Jeremy Olsen’s life is a whirlwind.
He’ll be Utah’s starting center on Sunday night against Arizona State at the Huntsman Center, charged with the task of trying to supply the Utes with an inside presence against Jordan Bachynski, who may be the best inside defender in college basketball.
Arizona State at UtahAt the Huntsman Center
Tipoff » Sunday, 6 p.m.
TV » ESPNU
Radio » 700 AM
Records » Utah 17-9 (6-8); Arizona State 19-7 (8-5)
Series history » Utah leads 27-20
Last meeting » Arizona State 79-75 (Jan. 23)
About the Sun Devils » ASU was one of the finalists for Utah recruit and Roy High senior Brekkott Chapman. … Arizona State is one of only two teams to beat Arizona this season. … Jahii Carson scored 23 points against the Utes in the first meeting between the two teams. … ASU is 8-5 in the Pac-12 and looking for a bye in the conference tournament.
About the Utes » Utah and Arizona State have split the last two meetings. … The Utes are looking to move to 7-8 in the Pac-12. … Jordan Loveridge led Utah with 22 points in the last meeting. … The Utes led ASU by as many as nine points in the loss last month. … This is Utah’s first game of the season on the ESPN networks.
His life as a student-athlete is a consistent crash course in academics, study hall, basketball practice, film sessions and conditioning in the weight room. As if that wasn’t enough, Olsen is slated to marry his fiancée, Chelsey Schofield, in May.
Yes, he also has a wedding to plan for.
"We’re lucky that Chelsey’s mother used to be a planner for 20 years," Olsen says with a smile. "It can get pretty busy at times, but it’s all worth it. You just kind of put 100 percent into everything you do. You study as hard as you can and play as hard as you can and let the chips fall where they may."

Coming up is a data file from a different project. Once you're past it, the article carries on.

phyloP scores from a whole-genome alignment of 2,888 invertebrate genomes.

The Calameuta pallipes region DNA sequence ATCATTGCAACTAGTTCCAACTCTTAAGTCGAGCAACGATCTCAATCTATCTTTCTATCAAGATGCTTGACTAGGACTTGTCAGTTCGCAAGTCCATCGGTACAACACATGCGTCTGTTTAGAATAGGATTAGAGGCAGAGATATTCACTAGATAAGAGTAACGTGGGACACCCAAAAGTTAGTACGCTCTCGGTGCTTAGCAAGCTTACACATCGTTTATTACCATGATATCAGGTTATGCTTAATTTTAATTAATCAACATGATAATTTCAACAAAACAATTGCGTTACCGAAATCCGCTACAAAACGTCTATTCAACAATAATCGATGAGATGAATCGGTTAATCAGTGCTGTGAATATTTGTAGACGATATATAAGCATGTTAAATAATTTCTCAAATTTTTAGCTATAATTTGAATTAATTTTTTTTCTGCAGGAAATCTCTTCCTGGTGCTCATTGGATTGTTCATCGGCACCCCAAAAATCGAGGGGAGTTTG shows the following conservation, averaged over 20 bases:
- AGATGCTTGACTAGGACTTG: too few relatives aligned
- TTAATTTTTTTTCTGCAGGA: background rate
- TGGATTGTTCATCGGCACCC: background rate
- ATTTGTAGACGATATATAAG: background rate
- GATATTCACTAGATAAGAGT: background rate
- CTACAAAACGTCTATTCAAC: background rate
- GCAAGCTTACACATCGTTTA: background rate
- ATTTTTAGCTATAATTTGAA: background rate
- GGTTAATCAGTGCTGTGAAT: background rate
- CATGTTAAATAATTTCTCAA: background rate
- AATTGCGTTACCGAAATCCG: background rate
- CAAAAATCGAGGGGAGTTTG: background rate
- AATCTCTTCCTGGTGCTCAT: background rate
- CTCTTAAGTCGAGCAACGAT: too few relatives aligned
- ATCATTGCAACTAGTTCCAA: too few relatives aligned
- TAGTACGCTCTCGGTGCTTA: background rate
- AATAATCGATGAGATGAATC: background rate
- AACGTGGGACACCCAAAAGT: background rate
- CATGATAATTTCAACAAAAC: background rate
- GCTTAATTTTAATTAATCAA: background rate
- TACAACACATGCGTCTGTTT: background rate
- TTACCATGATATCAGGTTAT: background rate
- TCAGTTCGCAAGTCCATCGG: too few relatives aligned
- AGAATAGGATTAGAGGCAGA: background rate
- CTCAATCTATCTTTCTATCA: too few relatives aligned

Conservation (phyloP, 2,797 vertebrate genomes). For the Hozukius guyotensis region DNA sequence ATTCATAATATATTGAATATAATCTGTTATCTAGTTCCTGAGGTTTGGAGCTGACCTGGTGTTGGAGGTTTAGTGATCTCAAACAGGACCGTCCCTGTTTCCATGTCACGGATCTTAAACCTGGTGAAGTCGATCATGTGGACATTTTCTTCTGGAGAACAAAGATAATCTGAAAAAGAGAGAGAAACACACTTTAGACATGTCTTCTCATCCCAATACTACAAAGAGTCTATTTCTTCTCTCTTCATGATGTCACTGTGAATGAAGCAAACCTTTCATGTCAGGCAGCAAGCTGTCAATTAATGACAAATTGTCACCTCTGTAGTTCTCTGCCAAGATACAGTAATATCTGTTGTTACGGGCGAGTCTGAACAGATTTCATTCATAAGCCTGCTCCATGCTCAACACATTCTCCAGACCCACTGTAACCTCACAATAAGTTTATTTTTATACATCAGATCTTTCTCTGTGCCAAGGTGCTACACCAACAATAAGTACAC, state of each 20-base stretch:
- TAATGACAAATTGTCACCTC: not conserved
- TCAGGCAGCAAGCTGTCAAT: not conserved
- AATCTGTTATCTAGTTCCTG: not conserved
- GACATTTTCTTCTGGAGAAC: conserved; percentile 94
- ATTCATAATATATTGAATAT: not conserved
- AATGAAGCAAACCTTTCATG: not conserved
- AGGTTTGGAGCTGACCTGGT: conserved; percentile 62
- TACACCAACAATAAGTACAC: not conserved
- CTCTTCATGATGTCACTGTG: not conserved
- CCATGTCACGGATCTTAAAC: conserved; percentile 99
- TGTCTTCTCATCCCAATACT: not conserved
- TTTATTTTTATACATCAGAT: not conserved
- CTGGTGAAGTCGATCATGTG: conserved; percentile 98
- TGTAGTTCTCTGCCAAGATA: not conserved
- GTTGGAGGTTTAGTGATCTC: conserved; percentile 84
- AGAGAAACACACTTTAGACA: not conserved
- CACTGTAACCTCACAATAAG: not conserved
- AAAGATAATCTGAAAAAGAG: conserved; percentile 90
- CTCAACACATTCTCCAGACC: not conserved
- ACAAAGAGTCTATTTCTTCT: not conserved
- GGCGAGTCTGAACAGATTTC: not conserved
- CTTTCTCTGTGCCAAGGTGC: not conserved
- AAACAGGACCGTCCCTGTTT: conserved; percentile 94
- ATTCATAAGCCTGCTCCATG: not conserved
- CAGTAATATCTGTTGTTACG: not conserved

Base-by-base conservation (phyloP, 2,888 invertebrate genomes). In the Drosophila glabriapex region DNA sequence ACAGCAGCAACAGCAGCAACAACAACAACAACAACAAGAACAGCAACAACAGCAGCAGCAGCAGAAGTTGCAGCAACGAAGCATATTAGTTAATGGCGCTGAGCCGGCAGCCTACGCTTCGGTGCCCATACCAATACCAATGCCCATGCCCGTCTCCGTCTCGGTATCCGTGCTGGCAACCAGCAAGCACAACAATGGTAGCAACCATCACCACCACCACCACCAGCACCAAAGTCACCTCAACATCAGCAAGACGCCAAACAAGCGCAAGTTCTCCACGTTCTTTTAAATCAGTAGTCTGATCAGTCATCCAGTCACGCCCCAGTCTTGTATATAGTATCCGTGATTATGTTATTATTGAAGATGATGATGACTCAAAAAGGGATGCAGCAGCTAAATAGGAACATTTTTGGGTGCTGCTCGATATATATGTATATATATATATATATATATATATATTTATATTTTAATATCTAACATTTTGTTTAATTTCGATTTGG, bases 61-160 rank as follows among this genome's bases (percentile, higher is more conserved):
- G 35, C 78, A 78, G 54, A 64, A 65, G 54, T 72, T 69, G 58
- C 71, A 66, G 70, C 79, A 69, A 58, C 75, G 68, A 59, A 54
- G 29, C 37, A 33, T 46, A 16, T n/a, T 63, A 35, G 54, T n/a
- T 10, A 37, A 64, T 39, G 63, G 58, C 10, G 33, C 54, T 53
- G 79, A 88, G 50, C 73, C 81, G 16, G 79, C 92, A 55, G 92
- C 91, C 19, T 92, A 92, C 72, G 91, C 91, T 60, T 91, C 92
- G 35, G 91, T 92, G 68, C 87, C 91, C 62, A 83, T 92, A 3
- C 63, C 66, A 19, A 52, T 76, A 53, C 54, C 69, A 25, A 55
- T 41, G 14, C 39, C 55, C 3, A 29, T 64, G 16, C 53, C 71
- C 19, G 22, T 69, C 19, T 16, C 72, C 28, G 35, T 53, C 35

Olsen is a part of the group that may someday be looked back upon as the group that revived Utah basketball. Along with Jordan Loveridge, Dakarai Tucker and Brandon Taylor, Olsen is in the "core four" if you will, sophomores who played a lot and took their lumps as freshmen. Now, they are all starters.
The difference with Olsen is his age and experience. He’s already 23 years old, having served an LDS Church mission in London before he ever played a game of college basketball. For two more years, he will represent the very last link to the Jim Boylen regime, as one of the final recruits for Larry Krystkowiak’s predecessor.
His maturity on and off the court serves as a welcome addition to a team that’s rife with younger players in key roles. For a team that’s 17-9 on the season and looking for the 20-win plateau, there’s a ton of youth.
Olsen is a welcome contrast to that youth.
"It helps," Krystkowiak said. "Jeremy’s a little farther down the road in life than some of the other guys are. He’s not a vocal guy, he kind of goes about his business quietly and just gets it done."
Along with Dallin Bachynski, Olsen’s formed an effective two-headed duo at center that’s played better than expected this season. Bachynski serves as the energy and the hustle. He blocks shots, he rebounds, he fires up the crowd with his all-out play in the paint.
Olsen is different. He’s more cerebral, a technician in the post. He’s Utah’s best player with his back to the basket. And while he lacks elite athleticism, he’s able to score down low with either hand and possesses a jump shot out to 15 feet.
"I want to get better at everything," Olsen said. "I think I’ve gotten better defensively as the year goes on. I love the coaching staff and love playing for the coaching staff. They never made me feel like I was recruited by someone else. They treat me the same way as they do everyone else, and I love that about them."
The partnership with Bachynski works for all involved. Sometimes, Olsen plays more. Sometimes — like last Wednesday’s matchup against Arizona — Bachynski gets more minutes. It’s all about feel, matchups and who can stay out of foul trouble in a given game.
But it’s rather obvious Utah’s at its best when Olsen’s having a good day offensively. He provides the balance to the Utes’ perimeter attack.
"We like where we’re at with those two," Krystkowiak said. "We’re trying to figure out a way to kind of get all of the big men involved."
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